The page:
Brunch (2)

Madison leaned across the table to show him the pictures on her phone. “That’s the view right before we jumped; the next one is a video.” She passed over the phone and went back to her brioche sandwich.

Simon dutifully watched Madison, golden hair whipping across her face in the sun, zip over the rainforest canopy.  His own phone buzzed loudly in his pocket. He ignored it and returned Madison’s. “That looks amazing. They didn’t have zip-lines in Paraguay when I went in summer.”

She pushed her hair behind her ear, nodding at the waiter as their mimosas were refreshed. “We only zip-lined that one day, too much work otherwise. It was great though, I’m still in contact with some of the village.”

The two smiled at each other as they ate and sipped at their drinks. Neither could over indulge as Madison’s family owned the restaurant. Bad behavior would be noticed and reported. But the conversation was surprisingly easy, and neither required the liquid confidence. Simon’s phone rang again, he silenced it.

Madison cocked her head. “Is everything okay? I always freak out if someone actually calls me.”

He nodded. “It’s nothing. My family thinks everything is an emergency.”

“That I get. Last year my mom couldn’t find her Maserati. She called everyone.  Me, my driver, my brother at his office, asking if someone had taken it. She reported it stolen, had half the police department in our garage.” Madison finished her mimosa with a grin. “Turns out my dad had taken it in to get the navigation upgraded. Now we invite the police commissioner to our Christmas party to make up for the fuss.”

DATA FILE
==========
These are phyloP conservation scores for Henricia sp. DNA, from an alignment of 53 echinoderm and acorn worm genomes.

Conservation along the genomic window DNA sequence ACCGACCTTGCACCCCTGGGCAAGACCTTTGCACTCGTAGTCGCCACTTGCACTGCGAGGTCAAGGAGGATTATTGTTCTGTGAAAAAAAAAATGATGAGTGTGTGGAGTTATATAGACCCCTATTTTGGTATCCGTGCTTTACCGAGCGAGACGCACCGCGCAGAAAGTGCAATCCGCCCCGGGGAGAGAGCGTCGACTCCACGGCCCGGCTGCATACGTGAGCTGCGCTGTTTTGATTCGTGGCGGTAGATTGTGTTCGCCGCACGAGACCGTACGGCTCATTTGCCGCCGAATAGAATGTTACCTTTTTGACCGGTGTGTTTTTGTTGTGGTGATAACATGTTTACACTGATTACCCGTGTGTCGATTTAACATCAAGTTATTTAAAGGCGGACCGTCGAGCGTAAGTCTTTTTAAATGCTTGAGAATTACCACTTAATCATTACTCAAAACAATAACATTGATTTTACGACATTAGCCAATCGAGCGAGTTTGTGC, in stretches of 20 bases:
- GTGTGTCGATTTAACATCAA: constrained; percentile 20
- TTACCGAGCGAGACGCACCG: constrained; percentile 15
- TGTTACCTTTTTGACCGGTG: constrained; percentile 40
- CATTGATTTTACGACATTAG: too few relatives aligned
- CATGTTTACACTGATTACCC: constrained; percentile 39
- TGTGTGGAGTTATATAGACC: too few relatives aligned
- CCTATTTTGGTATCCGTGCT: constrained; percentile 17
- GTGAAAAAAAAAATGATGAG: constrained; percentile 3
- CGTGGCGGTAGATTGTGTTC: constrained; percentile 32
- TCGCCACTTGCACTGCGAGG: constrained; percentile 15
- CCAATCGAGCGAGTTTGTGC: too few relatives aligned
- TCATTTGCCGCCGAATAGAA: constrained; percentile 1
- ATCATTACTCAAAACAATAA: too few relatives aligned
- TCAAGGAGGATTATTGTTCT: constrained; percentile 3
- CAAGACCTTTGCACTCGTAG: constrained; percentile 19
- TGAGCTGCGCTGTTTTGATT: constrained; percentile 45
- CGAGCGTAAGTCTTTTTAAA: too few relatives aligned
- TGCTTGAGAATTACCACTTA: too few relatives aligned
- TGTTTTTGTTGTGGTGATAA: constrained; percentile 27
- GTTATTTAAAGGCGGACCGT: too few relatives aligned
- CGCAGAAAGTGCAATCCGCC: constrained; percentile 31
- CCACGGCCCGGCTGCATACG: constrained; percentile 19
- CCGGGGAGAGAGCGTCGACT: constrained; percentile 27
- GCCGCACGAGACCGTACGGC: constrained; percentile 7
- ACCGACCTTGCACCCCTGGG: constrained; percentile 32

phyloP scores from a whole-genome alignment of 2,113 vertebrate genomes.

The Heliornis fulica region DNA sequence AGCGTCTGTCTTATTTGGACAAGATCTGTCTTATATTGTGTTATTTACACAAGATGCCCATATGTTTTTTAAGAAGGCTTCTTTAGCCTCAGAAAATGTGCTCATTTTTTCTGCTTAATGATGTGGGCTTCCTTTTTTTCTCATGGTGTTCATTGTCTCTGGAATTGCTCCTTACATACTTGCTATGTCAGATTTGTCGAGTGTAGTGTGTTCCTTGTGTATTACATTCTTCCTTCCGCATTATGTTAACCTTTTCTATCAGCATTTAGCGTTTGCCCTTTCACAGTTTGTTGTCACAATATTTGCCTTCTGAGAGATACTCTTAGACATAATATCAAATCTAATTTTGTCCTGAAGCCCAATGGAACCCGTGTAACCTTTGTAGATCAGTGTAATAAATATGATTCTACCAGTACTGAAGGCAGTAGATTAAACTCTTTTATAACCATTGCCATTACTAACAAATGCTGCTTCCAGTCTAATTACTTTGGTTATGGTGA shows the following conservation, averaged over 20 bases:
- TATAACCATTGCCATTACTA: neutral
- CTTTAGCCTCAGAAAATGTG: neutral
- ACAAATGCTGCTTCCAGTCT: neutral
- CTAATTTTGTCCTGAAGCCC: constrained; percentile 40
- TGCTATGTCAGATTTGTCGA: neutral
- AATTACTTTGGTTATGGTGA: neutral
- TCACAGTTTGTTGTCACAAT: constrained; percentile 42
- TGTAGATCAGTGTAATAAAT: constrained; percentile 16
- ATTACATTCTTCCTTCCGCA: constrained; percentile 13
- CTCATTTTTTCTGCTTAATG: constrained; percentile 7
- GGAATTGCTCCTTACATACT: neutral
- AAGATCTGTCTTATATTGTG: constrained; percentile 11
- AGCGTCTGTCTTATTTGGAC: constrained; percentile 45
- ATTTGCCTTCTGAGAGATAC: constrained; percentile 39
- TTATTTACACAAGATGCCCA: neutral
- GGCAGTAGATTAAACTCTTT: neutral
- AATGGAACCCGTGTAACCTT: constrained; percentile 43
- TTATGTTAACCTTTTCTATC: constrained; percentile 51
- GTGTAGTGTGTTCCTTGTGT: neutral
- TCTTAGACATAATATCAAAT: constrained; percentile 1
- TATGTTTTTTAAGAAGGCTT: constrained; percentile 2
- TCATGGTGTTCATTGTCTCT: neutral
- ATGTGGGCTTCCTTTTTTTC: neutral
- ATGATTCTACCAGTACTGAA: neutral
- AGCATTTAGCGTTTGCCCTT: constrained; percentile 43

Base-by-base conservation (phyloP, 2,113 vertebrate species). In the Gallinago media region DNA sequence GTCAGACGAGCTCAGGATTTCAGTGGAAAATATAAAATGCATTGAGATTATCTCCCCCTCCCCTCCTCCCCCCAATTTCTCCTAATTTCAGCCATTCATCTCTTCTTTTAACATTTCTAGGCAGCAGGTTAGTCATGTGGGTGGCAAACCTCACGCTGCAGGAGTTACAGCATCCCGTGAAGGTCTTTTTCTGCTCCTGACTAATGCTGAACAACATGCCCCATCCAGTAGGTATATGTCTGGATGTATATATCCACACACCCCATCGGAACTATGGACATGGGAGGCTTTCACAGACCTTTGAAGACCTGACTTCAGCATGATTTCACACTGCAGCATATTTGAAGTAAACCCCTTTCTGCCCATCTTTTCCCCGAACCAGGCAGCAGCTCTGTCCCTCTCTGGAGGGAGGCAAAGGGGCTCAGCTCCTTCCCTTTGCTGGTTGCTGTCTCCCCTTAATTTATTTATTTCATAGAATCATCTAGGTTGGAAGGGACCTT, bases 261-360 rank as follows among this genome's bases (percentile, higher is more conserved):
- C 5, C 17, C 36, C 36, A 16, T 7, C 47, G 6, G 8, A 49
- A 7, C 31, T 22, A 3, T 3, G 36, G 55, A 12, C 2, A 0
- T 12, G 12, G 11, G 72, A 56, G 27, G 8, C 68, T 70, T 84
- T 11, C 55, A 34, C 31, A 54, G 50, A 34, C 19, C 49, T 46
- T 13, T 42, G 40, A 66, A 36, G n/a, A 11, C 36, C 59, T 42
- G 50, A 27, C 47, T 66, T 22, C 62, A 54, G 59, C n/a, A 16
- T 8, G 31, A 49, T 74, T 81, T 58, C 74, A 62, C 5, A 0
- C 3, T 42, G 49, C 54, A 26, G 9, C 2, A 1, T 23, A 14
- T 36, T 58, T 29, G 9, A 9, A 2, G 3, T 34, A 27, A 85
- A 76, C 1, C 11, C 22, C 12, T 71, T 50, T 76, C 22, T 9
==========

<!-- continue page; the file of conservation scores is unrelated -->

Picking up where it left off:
His phone continued to ring.

Simon knew the voicemails filling up his phone did not concern missing cars. It was something important, but then it was always something important. Simon considered turning off his phone. He should be able to ignore his family for a few hours, just long enough to have brunch with a girl who went on service projects and knew who Vivian Leigh was.

“They seem to think it’s something.” Madison said sympathetically.

“Sorry.” Simon pulled out his phone. Four calls and three text messages, all from his uncle. As he’d predicted, something was going on and he was required. “I’m not going anywhere, he’s always like this.”

“Who?”

“My uncle. He runs the company and is very… controlling.” Simon’s phone vibrated again punctuating the admission. Simon glanced down at the phone screen. Under his uncle’s name was a simple three letter threat text message. Don’t push me.

Simon blinked at the message and clenched his jaw. His uncle wanted a response, fine. No, you don’t push me. Simon typed the response and sent it before he could think better of it. A couple hours. He was entitled to that. “He knows I’m busy. I told him.”

She leaned forward with a coy smile, looking up at him through her blond eyelashes. “You’ve told your family about me?”

Simon was grateful for his dark complexion; Madison wouldn’t be able to the see the heat burning in his face. “Yah.” He forced a shrug and picked up his drink.

Madison laughed, but Simon didn’t think it was at him. He grinned at her and turned the conversation to lighter subjects.

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